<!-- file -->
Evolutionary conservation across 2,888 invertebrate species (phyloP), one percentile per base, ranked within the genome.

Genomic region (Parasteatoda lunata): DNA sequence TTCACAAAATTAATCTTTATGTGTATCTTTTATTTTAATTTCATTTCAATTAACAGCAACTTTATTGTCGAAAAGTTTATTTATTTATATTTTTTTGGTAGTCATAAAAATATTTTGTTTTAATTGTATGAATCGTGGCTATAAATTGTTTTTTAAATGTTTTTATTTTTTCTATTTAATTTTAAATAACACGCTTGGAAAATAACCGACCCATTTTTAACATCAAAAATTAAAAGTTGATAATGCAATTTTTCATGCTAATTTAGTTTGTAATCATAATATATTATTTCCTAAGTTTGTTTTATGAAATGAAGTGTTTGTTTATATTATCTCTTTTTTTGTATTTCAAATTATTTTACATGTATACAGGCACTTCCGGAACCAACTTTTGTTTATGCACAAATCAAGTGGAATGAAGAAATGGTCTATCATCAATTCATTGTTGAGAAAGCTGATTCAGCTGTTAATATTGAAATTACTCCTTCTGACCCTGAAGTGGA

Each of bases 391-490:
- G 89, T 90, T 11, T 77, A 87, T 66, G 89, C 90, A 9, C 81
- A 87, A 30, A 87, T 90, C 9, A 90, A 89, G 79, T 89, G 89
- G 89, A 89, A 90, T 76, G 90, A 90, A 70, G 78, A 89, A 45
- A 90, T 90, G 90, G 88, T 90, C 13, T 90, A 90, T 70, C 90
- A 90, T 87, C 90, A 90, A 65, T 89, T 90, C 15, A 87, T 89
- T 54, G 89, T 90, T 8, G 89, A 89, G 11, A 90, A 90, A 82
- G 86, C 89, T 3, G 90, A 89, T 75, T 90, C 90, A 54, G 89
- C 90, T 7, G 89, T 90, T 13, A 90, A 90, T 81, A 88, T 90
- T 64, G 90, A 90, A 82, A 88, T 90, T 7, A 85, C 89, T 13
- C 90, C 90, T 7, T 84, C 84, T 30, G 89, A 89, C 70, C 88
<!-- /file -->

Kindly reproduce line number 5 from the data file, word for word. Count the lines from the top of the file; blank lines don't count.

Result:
- A 87, A 30, A 87, T 90, C 9, A 90, A 89, G 79, T 89, G 89